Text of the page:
A dead end for the Soha association (Save Our Houses Axarquia)


A dead end for the Soha association (Save Our Houses Axarquia) image facebook

A dead end for the Soha association (Save Our Houses Axarquia) after decades of struggle for the legality of houses on rustic land.

After twenty years of struggling to get their homes legalized, and six of them moving between offices and political parties to have their licenses recognized with the authenticity that gave them their respective municipalities when they got them purchased, the Soha Association (Save Our Houses Axarquia) left a bittersweet taste.

The new Law of Impulse and Sustainability of the Country of Andalusia (List) which will come into force in twenty days, does not resolve the situation of single-family detached houses, and they end up with the same classification that they have already obtained with the modification of the Loua (Urban Law) which it replaced in 2016. That is to say under the figure of Assimilé Hors Développement, which leaves an impasse for Axarquia.

In fact, the List does not convince either the owners of homes in the imperfect or the environmentalists of Axarquia. The first because they consider that this will generate a comparative disadvantage between the new ones to be built for which there is more permissiveness, and those already carried out who will continue to be considered as “illegally tolerated”.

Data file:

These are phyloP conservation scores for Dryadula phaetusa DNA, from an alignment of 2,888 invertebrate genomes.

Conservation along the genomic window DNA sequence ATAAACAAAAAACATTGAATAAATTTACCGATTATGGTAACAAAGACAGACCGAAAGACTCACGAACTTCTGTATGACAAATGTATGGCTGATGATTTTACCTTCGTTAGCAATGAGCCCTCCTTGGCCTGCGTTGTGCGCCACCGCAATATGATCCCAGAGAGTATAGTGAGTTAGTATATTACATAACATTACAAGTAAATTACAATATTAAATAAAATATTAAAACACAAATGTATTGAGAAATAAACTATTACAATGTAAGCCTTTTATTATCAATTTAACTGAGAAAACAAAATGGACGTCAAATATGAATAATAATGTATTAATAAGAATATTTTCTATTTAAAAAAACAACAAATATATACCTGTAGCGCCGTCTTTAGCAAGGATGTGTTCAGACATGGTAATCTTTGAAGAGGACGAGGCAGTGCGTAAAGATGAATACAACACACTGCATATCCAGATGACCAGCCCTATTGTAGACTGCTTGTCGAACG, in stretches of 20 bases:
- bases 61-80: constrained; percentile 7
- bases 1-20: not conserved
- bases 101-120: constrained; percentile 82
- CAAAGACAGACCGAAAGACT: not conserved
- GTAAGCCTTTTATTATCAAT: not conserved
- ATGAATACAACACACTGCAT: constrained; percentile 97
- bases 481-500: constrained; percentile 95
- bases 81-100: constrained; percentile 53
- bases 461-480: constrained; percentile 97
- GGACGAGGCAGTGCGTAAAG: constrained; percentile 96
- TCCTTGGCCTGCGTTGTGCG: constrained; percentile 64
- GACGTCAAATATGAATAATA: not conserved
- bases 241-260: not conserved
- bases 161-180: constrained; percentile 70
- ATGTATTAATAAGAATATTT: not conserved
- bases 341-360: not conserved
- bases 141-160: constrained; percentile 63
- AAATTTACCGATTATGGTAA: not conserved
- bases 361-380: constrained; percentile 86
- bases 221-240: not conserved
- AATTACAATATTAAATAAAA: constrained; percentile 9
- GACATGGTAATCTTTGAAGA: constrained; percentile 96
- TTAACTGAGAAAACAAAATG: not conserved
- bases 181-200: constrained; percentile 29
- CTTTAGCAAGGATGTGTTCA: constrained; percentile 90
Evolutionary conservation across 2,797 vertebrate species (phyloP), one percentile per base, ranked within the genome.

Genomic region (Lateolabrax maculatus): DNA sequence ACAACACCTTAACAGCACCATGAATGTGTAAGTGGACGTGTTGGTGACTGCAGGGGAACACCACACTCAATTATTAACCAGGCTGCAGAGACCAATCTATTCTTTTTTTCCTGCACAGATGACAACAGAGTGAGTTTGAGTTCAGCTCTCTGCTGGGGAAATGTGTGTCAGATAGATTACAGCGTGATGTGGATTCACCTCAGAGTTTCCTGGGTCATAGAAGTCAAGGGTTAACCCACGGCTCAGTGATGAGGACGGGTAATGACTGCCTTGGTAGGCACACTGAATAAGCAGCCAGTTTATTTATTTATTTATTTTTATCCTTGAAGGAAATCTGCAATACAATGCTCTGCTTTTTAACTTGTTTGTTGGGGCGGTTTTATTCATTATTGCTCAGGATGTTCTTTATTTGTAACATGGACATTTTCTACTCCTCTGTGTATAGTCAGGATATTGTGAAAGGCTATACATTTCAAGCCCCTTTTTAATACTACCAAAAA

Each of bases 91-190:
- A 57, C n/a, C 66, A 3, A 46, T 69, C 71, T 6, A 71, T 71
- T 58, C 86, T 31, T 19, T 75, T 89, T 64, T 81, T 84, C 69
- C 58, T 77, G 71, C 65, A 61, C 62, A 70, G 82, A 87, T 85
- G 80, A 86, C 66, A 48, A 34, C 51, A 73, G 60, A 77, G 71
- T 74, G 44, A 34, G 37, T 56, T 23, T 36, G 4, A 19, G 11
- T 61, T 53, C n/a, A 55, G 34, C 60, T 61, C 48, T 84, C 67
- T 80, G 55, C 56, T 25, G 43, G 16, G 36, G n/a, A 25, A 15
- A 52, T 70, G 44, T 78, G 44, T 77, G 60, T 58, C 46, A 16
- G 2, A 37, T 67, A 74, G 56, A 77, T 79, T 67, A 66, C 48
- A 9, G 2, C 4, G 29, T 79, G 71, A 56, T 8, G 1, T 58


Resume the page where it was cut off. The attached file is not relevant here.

The latter believe that all the limits to construction in rural areas have been removed, without taking into account its primitive agricultural uses and under the pretext of promoting its development in order to stop depopulation.

The new rule that replaces the Andalusian spatial planning law (Loua) was published on Friday 3 December in the Official Journal of the Junta de Andalucía (Boja), pending the incorporation of the regulations. This is where Soha hopes to be able to make movement and be heard and to get out of this impasse in which Axarquia finds himself.

With the List, the Andalusian government (PP-Cs), has sought to rationalize the town planning procedures of the municipalities and to simplify the classifications of soils that become urban or rustic. The regulation of these was one of the points most contested by the Socialists to support the new law in Parliament. They asked if he should have an agricultural connection to avoid speculative or touristic purposes. Finally, it only included the ban on building on “specially protected” soils, leaving a dead end for Axarquia.


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